Tour of the Brooklyn Ghetto and Brooklyn Gangs Areas
Within New York City’s most known borough resides a number of Brooklyn hoods in sections like East New York, Flatbush, Bed Stuy, Canarsie, and Brownsville. While gentrification and an influx of hipsters and yuppies has been moving into certain sections of the former Brooklyn ghetto, there still is presence. The map below highlights the main Brooklyn hoods with brief historical background, while the colors do not indicate any Brooklyn gangs affiliations.
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Brief Background of Brooklyn Hoods
In the very beginning of Brooklyn’s existence, the vast majority of the borough’s original neighborhoods were home to families of various European backgrounds.
One specific neighborhood was an exception, Bedford-Stuyvesant. The former home of legends Jay-Z and Notorious BIG was not necessarily a rival to Harlem, but one of the city’s first and oldest black communities that was well famed in the neighborhood’s early days for black entertainment, ownership, and success.
By the 1960s, areas like Brownsville and East New York started to change as the communities were slowly becoming more home to the city’s African American population. This was mostly due to the fact that many of the white families were leaving for other neighborhoods.
Following African Americans, a large influx of West Indians during the 1980s relocated into Brooklyn. This helped Brooklyn’s black population expand into places like Flatbush and Canarsie, even though West Indians have been in Brooklyn for generations.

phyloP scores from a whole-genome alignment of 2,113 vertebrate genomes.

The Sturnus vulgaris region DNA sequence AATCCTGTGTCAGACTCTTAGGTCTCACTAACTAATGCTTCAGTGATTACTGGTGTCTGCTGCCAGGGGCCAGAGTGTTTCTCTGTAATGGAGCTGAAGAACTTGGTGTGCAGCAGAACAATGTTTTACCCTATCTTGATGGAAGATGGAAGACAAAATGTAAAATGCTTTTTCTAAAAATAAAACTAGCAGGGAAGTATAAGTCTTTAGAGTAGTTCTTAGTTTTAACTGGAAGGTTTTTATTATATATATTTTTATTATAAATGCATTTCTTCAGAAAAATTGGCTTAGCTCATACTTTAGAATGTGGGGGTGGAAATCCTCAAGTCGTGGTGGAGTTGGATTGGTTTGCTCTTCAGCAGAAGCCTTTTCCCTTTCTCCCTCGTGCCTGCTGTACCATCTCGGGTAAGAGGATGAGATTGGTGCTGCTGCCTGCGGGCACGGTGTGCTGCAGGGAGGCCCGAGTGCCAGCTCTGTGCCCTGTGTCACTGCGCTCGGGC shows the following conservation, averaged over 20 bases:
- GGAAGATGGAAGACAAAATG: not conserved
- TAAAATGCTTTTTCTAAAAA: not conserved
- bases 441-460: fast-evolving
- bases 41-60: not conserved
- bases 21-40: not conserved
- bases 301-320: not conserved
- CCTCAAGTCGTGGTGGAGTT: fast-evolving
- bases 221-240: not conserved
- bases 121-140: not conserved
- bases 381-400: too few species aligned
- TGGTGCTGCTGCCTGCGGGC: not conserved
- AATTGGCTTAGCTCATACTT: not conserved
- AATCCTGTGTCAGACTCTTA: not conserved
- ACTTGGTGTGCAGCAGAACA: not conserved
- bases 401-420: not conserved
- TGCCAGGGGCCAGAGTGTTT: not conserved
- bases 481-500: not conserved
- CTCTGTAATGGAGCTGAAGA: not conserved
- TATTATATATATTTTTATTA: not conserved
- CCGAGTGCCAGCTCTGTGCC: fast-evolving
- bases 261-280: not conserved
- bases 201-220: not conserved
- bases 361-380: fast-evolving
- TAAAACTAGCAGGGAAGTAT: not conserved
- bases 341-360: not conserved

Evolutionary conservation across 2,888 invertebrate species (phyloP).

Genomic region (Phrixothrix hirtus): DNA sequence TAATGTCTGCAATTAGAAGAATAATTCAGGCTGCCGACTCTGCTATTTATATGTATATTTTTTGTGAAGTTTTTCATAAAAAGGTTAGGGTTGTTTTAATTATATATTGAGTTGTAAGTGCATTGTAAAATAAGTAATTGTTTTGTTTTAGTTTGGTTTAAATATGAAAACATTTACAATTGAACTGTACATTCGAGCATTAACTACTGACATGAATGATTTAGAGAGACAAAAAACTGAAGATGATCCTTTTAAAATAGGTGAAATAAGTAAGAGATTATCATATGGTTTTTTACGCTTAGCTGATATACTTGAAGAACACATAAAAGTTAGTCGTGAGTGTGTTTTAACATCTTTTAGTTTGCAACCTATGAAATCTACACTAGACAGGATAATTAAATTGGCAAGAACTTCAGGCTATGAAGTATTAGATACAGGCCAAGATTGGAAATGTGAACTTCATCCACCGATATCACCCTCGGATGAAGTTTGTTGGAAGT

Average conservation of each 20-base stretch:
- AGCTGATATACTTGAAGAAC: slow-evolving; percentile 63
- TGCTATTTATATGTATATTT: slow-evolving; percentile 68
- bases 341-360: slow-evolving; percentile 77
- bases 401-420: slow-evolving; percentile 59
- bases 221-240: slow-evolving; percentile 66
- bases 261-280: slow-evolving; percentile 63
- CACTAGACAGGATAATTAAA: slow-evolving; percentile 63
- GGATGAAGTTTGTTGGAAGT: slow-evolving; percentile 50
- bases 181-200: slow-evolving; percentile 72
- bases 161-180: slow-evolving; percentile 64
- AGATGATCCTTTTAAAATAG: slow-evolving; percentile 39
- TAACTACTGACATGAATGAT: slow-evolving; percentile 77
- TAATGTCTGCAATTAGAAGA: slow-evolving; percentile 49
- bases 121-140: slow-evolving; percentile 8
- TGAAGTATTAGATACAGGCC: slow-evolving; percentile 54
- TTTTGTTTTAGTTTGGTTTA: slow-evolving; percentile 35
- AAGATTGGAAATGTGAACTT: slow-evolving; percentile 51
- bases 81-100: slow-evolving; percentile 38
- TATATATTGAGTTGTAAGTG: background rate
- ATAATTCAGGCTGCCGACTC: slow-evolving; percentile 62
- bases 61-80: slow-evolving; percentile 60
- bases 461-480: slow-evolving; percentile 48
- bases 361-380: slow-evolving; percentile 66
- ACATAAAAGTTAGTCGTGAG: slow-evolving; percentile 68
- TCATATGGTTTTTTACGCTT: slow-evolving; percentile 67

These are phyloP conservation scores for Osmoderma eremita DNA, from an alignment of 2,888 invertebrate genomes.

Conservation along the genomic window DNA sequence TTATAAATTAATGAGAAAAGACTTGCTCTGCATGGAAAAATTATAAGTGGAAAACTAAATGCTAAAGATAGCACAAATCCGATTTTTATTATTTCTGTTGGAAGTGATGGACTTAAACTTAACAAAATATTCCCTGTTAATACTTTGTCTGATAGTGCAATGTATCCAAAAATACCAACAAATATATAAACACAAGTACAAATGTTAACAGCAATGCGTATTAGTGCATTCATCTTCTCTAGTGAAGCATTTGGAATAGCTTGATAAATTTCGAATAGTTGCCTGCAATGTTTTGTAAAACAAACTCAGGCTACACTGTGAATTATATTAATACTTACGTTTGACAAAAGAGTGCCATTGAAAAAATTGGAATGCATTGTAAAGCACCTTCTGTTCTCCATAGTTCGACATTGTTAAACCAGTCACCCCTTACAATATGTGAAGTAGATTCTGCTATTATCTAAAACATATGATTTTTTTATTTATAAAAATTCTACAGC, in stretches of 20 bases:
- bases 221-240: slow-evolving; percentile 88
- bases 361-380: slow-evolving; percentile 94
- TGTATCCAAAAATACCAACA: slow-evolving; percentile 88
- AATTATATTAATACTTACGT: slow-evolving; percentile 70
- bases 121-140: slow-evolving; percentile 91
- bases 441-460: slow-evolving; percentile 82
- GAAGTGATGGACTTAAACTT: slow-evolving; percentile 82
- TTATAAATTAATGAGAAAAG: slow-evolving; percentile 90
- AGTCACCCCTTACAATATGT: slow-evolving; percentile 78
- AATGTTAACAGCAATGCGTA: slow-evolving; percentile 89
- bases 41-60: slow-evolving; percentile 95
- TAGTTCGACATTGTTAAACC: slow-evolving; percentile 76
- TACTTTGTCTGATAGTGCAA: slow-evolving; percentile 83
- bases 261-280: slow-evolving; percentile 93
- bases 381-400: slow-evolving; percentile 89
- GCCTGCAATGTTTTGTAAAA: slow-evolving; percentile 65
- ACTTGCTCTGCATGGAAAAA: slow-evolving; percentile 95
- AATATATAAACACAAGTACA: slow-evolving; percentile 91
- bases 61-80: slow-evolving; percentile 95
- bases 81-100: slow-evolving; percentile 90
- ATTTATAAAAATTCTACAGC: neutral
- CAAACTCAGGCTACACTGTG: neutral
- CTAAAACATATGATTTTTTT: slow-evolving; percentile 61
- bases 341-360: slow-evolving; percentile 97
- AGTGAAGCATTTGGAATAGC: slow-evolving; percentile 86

The movement of African Americans, West Indians, and Latinos into certain Brooklyn neighborhoods was with the help of blockbusting and redlining. These practices were when banks and real estate companies would try to influence white families to sell their homes and force minority families to move into a specific location while having only limited choices and limited resources. This led to the making of the Brooklyn ghetto.
Eventually, each of these Brooklyn hoods would create their own reputations. Whether it was the 90z in Flatbush, the East New York housing projects along Linden Blvd., the fear of the entire community of Brownsville, from Ocean Hill to Marcus Garvey, or Myrtle Avenue of Bed Stuy, home to the Marcy and Tompkins projects.
Today, gentrification is slowly moving into the once predominantly black communities of the Brooklyn hoods. With gentrification of the Brooklyn ghetto there is a shrinking population within the urban community with a large arrival of hipsters, millennials, and families from other cultural backgrounds.